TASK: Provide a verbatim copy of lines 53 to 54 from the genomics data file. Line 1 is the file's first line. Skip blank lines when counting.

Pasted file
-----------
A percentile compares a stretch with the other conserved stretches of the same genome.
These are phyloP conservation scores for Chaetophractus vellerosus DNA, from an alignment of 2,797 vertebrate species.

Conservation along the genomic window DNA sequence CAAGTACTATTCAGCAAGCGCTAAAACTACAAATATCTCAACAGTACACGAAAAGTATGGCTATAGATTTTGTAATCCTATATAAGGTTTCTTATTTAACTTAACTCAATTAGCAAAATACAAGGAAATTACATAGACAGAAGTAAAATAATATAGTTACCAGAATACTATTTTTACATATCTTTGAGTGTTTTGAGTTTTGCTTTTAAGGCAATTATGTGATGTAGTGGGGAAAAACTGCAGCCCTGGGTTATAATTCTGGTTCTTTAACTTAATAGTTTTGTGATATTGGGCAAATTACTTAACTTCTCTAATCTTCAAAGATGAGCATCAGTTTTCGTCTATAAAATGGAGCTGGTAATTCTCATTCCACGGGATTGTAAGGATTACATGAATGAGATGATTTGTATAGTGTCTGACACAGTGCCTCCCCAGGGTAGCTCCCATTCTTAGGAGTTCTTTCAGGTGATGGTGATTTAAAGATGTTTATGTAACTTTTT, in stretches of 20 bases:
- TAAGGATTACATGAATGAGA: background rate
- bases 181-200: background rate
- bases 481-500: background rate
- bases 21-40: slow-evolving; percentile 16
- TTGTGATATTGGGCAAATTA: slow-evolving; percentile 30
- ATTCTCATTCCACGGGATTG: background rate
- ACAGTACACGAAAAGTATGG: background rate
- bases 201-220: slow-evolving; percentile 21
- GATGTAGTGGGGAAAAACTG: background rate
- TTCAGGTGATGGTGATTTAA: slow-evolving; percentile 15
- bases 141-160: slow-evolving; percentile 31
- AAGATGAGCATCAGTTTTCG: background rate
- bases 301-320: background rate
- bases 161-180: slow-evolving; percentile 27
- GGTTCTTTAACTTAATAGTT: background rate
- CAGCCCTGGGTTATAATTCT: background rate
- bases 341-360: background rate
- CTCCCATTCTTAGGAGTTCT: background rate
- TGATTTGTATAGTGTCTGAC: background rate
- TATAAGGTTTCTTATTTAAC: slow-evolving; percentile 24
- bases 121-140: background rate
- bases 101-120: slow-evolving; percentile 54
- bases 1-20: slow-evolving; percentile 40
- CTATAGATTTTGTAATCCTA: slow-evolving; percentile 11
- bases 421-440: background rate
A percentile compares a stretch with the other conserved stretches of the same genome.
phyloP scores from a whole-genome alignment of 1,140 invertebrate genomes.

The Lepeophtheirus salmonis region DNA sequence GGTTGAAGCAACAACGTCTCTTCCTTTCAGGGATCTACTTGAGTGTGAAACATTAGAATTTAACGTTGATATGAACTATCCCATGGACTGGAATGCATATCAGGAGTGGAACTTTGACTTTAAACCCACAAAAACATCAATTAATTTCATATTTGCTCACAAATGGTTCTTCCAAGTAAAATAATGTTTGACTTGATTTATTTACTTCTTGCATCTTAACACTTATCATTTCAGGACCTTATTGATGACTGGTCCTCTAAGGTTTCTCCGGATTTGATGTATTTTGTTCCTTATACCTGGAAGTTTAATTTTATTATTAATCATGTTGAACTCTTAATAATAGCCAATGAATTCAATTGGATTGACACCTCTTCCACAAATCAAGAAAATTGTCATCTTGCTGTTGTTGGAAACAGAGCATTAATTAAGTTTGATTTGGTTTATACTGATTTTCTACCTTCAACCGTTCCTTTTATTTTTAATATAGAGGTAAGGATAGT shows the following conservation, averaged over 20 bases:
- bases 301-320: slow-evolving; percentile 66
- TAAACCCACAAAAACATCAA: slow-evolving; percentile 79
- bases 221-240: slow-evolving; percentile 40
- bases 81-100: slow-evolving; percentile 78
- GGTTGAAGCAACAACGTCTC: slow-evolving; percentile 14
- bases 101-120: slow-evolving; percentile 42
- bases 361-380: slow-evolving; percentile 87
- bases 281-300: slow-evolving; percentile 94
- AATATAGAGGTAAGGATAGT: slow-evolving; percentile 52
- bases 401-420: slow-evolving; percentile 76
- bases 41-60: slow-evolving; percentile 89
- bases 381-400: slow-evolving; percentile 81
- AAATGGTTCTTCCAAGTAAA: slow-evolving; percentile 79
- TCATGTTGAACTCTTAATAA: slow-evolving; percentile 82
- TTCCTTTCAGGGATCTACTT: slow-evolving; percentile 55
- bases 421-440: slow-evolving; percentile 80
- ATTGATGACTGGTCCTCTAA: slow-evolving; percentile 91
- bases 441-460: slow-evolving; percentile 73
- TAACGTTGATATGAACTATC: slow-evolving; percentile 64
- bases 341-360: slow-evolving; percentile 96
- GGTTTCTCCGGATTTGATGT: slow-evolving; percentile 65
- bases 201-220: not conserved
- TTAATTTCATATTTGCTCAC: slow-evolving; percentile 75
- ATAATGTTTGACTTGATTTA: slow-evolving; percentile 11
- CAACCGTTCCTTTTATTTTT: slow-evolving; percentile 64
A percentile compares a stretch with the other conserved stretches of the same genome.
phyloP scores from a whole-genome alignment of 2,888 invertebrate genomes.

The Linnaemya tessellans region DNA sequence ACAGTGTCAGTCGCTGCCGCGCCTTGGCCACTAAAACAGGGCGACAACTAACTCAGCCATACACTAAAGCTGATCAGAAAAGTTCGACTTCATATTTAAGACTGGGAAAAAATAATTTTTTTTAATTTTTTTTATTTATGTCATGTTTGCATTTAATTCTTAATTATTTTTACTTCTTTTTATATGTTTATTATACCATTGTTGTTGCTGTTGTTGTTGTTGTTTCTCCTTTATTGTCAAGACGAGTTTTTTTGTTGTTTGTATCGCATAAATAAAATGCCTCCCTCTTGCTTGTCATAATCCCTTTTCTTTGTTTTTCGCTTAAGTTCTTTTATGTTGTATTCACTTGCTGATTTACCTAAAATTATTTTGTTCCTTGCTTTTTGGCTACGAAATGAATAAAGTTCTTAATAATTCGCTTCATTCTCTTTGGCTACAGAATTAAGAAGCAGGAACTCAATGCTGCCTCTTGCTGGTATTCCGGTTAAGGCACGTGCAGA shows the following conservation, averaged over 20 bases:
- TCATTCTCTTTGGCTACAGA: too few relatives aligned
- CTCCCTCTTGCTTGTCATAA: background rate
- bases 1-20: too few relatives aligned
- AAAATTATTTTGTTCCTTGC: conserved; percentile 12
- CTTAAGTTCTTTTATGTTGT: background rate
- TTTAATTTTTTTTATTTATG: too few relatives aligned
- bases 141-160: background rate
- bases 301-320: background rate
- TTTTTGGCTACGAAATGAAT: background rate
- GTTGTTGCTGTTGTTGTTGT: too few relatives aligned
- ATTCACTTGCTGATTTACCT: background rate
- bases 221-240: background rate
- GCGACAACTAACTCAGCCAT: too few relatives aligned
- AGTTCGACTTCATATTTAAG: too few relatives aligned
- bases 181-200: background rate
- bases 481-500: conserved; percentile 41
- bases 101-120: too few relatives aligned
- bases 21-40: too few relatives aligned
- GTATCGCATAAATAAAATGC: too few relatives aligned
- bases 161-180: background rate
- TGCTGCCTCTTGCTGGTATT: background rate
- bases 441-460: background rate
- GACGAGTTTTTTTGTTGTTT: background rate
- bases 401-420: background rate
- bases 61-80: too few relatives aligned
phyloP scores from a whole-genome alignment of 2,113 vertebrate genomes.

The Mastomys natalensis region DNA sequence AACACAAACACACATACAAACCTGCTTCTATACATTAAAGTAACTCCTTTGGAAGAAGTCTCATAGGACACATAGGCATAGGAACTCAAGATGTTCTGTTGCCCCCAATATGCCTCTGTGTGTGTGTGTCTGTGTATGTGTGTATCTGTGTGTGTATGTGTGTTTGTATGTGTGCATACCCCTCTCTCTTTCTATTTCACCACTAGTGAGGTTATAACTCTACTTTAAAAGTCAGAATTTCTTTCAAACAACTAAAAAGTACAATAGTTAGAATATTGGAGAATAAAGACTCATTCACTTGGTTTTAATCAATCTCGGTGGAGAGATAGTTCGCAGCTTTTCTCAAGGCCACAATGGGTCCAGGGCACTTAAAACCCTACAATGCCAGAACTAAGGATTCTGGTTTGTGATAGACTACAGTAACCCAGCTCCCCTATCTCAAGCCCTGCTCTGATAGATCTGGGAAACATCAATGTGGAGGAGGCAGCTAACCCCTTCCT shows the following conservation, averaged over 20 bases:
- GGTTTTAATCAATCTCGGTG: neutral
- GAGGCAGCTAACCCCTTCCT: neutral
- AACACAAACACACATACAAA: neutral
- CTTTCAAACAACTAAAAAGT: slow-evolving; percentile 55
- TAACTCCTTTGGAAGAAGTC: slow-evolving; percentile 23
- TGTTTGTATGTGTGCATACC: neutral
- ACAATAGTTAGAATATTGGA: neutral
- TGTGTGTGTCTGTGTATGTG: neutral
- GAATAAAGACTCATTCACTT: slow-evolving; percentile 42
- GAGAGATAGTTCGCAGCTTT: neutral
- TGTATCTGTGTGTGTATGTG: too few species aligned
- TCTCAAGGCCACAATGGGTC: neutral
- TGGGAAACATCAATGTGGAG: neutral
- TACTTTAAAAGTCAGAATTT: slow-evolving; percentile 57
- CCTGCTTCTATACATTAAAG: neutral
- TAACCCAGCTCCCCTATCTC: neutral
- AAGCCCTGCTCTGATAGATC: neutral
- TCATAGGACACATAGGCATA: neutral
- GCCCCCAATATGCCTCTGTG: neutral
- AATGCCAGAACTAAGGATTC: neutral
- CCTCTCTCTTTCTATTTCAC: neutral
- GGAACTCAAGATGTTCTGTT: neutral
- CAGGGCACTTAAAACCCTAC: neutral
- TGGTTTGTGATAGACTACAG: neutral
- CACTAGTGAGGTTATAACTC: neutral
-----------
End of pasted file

- bases 201-220: not conserved
- TTAATTTCATATTTGCTCAC: slow-evolving; percentile 75